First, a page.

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I created a test recently around a property with only a setter, today I modified the property to include a getter in the interface and the test case then failed.

I have created a boiled down example of it working and failing which is below. I am not sure if its my ignorance or maybe a bug in Rhino.Mocks or NUnit that is presenting this behaviour.

I would appreaciate any input.

I am using Visual Studio 2010 on Windows 7 64bit. I am using Rhino.Mocks 3.6 (tried 2.6 build 21 as well for same results) I am using NUnit-

using NUnit.Framework;
using Rhino.Mocks;
using Rhino.Mocks.Constraints;

namespace PropertyTestFailure
    public interface ITest
        int SetOnlyProperty { set; }
        int SetGetProperty { get;  set; }

    /// <summary>
    /// The property with getter fails.
    /// It appears purely adding the getter that breaks things.
    /// </summary>
    public class TestCase
        public void SetOnlyPropertyWorks()
            var mockTest = MockRepository.GenerateStub<ITest>();

            mockTest.SetOnlyProperty = 23;

            mockTest.AssertWasCalled(x => x.SetOnlyProperty
                = Arg<int>.Matches(new PredicateConstraint<int>(y => y == 23)));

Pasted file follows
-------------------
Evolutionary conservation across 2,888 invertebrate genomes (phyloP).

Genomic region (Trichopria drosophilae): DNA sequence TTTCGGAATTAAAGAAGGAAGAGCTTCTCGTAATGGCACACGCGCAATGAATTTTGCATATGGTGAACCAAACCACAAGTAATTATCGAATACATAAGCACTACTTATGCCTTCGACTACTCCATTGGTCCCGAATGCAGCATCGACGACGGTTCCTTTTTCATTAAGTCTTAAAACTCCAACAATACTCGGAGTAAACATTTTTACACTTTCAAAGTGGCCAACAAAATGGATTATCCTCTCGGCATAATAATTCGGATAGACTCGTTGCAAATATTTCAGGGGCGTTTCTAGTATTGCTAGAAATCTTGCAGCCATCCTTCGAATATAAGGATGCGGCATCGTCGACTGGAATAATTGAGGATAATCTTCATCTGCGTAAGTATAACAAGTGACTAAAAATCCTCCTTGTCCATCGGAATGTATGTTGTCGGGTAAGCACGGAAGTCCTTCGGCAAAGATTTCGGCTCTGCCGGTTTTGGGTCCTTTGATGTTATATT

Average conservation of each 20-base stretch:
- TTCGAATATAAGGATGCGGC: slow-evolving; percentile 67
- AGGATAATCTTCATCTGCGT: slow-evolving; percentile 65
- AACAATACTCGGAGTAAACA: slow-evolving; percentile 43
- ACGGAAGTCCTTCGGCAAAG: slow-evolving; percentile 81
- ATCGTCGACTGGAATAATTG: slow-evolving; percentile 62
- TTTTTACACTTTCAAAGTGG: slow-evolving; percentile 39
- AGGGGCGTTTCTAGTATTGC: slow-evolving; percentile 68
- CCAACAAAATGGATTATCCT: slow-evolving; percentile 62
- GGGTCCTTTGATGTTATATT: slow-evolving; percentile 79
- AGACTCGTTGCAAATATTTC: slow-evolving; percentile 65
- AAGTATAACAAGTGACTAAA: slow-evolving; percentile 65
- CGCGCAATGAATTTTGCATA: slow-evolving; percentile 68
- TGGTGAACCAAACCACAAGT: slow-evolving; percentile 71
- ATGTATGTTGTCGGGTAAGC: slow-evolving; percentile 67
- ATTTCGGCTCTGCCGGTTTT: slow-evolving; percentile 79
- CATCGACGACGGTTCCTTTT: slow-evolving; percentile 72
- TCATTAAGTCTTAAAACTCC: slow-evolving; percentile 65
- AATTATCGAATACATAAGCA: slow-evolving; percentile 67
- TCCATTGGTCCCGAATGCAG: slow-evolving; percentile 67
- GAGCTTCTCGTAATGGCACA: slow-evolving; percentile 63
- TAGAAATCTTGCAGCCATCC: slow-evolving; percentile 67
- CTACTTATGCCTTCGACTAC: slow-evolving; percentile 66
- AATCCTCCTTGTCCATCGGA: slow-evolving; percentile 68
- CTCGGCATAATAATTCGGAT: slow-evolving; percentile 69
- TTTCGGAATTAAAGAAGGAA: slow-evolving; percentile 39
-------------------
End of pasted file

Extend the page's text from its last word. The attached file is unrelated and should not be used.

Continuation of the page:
public void SetGetPropertyFails()
            var mockTest = MockRepository.GenerateStub<ITest>();

            mockTest.SetGetProperty = 24;

            mockTest.AssertWasCalled(x => x.SetGetProperty
                = Arg<int>.Matches(new PredicateConstraint<int>(y => y == 24)));

The failure report message.

SetGetPropertyFails : FailedRhino.Mocks.Exceptions.ExpectationViolationException : ITest.set_SetGetProperty(Predicate (TestCase.<SetGetPropertyFails>b__5(obj);)); Expected #1, Actual #0.
at Rhino.Mocks.RhinoMocksExtensions.AssertWasCalled(T mock, Action`1 action, Action`1 setupConstraints)
at PropertyTestFailure.TestCase.SetGetPropertyFails() in TestCase.cs: line 40 
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What's the failure message? –  Kev Hunter Nov 22 '11 at 13:28
Ok that was fast, I had totally forgotten about Mock verse Stub behaviour. Bit confused it worked at all now with the Mock and only a setter. Thank you. –  Robin Luiten Nov 22 '11 at 13:33
These aren't your real tests are they? You don't need to test that simple setters/getters work. –  tvanfosson Nov 22 '11 at 13:39
These are a boiled down example that exhibited the behaviour, the actual test case was with a type with several fields that needed checking. –  Robin Luiten Nov 22 '11 at 13:41

2 Answers 2

up vote 1 down vote accepted





Generally if you want to assert on a behavior with an expectation, you will want a mock, not a stub. A stub will create its own getters and setters that can't verify behavior.

You can also simplify your AssertWasCalled to:

mockTest.AssertWasCalled(x => x.SetGetProperty = 24);
share|improve this answer
I realise i can simplify the test case for this case as i simplified the type of the property. However that example of simplified AssertWasCalled does not work for the SetOnlyProperty case. –  Robin Luiten Nov 22 '11 at 13:53

A Stub object has default get/set property behavior for read/write properties. You can use a DynamicMock instead to handle properties explicitly.

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